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The NCAA's Division I Board of Directors on Thursday met in Indianapolis and endorsed a governance restructuring that is expected to be approved as early as August, allowing the power conferences to be one step closer to having autonomy on decision-making.

Jim DelanyUS PRESSWIREJim Delany's Big Ten conference is one of five leagues that will be granted autonomy on decision-making.

This proposal would allow the five resource-rich conferences (the ACC, Big 12, Big Ten, Pac-12 and SEC) to address challenges they deem unique and make rules on matters affecting the interests of student-athletes within their specific leagues.

University presidents will continue to work to fine-tune the proposed areas of autonomy.

One objection from Thursday's meeting is the issue of 'actionable' process, which would require all conferences outside of the Power 5 (the 65 schools in the five highest-profile conferences) to take a separate vote. The American Athletic, Conference USA, Mid-American, Mountain West and Sun Belt do not want to be put into the same category as the other 22 conferences on major issues. In other words, these conferences want to have a voice at the table on major issues as well. Consider that big-name schools such as UConn and Boise State in basketball and football, respectively, are in these leagues. The steering committee is seeking more feedback on how to handle this aspect of the new governance model, and the committee will also continue to discuss a variety of issues that could be included in the areas of autonomy.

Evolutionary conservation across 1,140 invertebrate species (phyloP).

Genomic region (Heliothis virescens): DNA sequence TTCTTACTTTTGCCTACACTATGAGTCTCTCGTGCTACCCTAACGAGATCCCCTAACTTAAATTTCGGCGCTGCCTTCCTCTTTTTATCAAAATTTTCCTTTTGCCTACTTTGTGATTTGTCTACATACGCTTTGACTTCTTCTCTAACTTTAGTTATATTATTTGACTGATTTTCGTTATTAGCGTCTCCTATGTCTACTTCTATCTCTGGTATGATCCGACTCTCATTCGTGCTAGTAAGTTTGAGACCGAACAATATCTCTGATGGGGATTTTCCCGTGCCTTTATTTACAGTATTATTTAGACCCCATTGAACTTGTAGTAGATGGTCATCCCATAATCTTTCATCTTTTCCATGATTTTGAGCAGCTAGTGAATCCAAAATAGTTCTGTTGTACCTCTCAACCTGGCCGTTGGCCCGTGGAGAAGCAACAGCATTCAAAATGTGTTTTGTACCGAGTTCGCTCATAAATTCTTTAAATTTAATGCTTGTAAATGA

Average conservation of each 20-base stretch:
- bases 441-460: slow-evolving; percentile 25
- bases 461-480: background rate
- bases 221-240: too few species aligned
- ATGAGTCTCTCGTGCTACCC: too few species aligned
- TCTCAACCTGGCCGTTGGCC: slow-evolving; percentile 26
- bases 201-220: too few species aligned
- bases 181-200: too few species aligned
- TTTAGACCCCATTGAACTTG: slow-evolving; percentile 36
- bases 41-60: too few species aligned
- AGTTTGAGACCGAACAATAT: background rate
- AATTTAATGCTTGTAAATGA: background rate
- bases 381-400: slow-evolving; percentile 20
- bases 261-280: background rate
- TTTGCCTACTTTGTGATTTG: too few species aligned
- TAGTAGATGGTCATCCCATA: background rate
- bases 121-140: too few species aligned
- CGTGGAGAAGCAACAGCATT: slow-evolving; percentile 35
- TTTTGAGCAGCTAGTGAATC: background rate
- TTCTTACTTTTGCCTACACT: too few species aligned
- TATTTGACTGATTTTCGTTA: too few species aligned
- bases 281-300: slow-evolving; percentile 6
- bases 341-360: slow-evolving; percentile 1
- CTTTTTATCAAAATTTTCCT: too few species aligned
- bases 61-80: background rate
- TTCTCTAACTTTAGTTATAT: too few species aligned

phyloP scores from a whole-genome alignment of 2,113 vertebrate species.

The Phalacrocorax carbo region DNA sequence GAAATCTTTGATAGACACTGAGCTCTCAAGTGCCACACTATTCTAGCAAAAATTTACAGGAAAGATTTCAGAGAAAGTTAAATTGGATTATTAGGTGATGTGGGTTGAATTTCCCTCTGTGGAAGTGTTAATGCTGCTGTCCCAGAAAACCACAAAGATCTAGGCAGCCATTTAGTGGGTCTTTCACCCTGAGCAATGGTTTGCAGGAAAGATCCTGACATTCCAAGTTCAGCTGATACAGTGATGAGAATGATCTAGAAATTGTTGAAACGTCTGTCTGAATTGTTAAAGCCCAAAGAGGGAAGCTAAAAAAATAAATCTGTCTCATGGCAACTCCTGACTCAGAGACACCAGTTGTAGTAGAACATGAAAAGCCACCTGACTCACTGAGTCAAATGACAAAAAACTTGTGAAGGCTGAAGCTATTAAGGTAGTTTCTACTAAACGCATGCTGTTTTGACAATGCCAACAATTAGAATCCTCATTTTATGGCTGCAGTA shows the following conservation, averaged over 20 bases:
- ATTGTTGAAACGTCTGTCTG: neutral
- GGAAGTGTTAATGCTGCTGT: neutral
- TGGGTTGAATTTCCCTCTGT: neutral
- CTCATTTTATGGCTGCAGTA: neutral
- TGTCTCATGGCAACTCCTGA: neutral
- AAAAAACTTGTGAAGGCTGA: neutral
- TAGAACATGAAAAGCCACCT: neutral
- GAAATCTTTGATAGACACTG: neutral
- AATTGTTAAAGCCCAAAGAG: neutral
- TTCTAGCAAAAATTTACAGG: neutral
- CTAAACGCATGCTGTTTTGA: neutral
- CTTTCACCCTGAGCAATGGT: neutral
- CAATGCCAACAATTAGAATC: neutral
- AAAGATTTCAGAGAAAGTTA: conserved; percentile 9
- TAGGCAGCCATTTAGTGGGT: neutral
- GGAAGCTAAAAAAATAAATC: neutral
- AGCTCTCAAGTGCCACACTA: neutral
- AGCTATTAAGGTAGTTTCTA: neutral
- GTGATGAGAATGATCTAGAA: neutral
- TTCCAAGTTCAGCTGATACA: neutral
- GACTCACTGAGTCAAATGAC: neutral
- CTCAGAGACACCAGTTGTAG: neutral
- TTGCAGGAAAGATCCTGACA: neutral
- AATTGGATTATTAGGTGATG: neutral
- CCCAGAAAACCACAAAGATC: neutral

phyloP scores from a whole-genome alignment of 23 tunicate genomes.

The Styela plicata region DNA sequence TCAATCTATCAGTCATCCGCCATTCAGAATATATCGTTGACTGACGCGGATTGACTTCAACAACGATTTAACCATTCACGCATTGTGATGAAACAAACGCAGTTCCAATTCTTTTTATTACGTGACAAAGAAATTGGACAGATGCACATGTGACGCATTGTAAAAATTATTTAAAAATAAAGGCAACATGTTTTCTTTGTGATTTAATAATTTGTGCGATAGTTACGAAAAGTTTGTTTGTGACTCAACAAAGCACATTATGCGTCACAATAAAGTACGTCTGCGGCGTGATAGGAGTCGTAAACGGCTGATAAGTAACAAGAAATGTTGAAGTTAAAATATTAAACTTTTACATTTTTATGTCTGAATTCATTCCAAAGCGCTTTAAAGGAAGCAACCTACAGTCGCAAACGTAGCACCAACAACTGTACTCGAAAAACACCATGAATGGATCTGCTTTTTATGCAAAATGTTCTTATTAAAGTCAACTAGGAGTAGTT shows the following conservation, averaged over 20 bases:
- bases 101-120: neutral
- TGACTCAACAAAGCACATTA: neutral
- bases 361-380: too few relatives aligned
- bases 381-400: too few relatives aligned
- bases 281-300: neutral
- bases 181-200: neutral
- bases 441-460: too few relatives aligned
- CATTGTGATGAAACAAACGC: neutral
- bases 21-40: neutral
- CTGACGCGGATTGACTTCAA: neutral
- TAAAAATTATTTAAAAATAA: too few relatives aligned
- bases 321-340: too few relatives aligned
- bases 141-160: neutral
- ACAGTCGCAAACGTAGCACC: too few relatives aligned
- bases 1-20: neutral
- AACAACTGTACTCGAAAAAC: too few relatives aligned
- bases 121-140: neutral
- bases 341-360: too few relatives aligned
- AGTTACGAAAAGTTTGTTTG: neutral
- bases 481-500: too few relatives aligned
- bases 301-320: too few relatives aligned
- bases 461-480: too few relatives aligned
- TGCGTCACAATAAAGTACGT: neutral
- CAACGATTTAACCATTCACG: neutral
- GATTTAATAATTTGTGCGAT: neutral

Issues that could be addressed in terms of autonomy for the Power 5 include:

— financial aid, including full cost of attendance and scholarship guarantees
— insurance
— academic support
— other support such as travel for families and expenses that come with practice and competition

While much is to be discussed, including the voting, interpretation and enforcement processes within the Power 5 conferences as well as the structure that separates the next five conferences (AAC, MAC, etc.) from the remaining 22, change is indeed on the horizon — a move away from the archaic way of doing things within the governance structure.

The board is expected to vote on final recommendations in August so a transition to the new governance structure could be in place by fall 2014.

Dave Miller, the college football editor and writer for the National Football Post, is on Twitter @Miller_Dave.